The murder trial experience

As I was sitting through the last four weeks of the murder trial, I kept wondering what I would say about it all in the end.

There were moments where both attorneys attacked with a quick and vicious firing of questions, slashing at the otherís witness as if wielding a switch blade. A few of the 50-plus witnesses called in the case succumbed to their cross-examined wounds before the jury, leaving a bloody trail of credibility behind them as they departed.

It doesnít happen all that often, but watching a person fall apart on the stand can be exhilarating. Itís among those extraordinary moments where real life actually appears to overlap a Hollywood scene or crime series.

One Friday afternoon, an attendant who mistakenly thought the judge requested the jury began calling them upstairs. Broome County Judge Martin E. Smith, who was making little progress in a legal debate with the attorneys at the time, leaned far back into the bench, tossed his glasses on the desk like a bad poker player before lurching forward holding his head as if to keep it from exploding. ďOh my God, Iíve lost control,Ē he moaned in an exaggerated fashion, mocking the sudden and rare appearance of confusion in his court. The courtroom rolled in a burst of laughter from all sides. I even saw the defendant chuckle; we all did.

The moment was probably more amusing to those who attended the trial because youíd know after just one day who was in control Ė the judge. Smithís vast knowledge of the law and unpredictable wit cornered both lawyers into dumbfounded silence on more than one occasion. He never indicated during the whole affair that he was partial to any topic save the integrity of the retrial. He told witnesses what to do, he didnít ask them, he interrupted attorneys even during the most heated moments of the trial to make sure they followed proper form, and they complied.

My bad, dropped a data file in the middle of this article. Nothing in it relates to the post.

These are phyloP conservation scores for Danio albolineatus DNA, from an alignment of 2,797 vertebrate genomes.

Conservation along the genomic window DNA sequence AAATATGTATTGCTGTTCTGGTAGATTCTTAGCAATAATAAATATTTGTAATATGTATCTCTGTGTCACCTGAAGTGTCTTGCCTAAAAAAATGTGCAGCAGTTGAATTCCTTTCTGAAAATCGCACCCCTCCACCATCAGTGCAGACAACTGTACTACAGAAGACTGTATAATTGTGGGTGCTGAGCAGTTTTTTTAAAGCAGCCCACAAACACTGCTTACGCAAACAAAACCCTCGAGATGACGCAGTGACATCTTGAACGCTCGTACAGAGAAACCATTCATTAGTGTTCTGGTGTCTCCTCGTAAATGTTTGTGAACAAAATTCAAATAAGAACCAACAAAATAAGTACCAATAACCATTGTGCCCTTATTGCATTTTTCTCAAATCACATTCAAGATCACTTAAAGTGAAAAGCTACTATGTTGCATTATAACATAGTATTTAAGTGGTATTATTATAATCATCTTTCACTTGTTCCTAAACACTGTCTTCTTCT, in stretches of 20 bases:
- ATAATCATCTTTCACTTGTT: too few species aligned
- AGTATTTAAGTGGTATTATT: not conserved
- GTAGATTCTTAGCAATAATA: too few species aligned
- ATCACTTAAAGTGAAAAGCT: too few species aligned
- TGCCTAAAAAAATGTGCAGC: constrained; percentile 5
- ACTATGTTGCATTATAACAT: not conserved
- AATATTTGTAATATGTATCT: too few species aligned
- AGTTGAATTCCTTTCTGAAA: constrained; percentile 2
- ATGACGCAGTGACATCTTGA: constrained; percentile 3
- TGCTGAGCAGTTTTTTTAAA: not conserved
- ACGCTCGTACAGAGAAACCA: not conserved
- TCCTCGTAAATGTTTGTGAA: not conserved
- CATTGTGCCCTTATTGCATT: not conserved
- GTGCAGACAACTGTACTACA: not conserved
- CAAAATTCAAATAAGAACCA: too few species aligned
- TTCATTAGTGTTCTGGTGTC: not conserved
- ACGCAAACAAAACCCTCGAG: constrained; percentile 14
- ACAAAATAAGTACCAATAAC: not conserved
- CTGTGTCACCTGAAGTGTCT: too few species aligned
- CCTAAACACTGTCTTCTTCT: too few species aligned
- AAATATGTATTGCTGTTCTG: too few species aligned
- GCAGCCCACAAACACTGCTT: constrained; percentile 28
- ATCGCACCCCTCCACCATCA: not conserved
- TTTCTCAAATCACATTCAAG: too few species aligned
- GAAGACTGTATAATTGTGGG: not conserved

During the course of the murder retrial, defendant Peter Wlasiuk could be seen fumbling around the defenseís extensive collection of documents and photographs, procuring information for his attorney whenever it was indicated by his lawyer.

Something I didnít expect were the images cast up before the whole court on a six by six foot projection screen. They were images of the victim being pulled open by various medical apparatus to better display her wounds, which forensic experts pointed at with red laser beams, telling the jury in venerable opinions their source. The family of the victim, her mother among them, always turned their heads with raised hands at the brow. Patriciaís family came to court every day.

Many I run into outside of the court never seemed very surprised at the verdict; makes sense I guess, given the first trial was so illicit with prejudicial information it was rescinded by a higher court. Public opinion and the media, however have no such mechanisms.

I was shooed away from the main lobby of the courthouse along with a handful of others who were patiently waiting during the deliberation because the jury could be heard debating amongst themselves in aggressively raised voices just down the hall. At one point an attendant expressed concern over the sounds of disagreement and was lightheartedly told that unless blood was coming from under the bottom of the door, they canít interfere.

A juror I spoke with after the verdict told me he didnít think a unanimous decision was possible until 20 minutes before it was made, because three of the members were firmly under the impression that the defendant lacked intent.

Since about Aug. 28, the day after the defenseís motion to move the murder case out of Chenango County was rejected, Iíve written a daily story on the case for about the last month. Iíve read prior trial transcripts and every single Evening Sun story thatís been printed since the day of the accident in April 2002. Iíve even spoken with the defendant from the Chenango County Correctional Facility several times, accumulating a total time of perhaps two hours of telephone conversation. Since his appeal in 2006, Iíve sat through nearly all the open court proceedings on the case, including the last four weeks of testimony and jury selection. Iíve had my ear bent to ďoff recordĒ gossip and gained a peek at the occasional ďinsider informationĒ on both sides of the courtroomís aisle.

So what did I think? I think Iím more concerned with the process than the result most of the time. Iím glad Wlasiukís case was appealed; if he really didnít get a fair chance, he should be allowed one, despite the criticisms. I think he got a fair trial this time. If the jury thought Wlasiuk is guilty, and they are the most informed and impartial judges of the case that our system can muster, then who can disagree? Not me.

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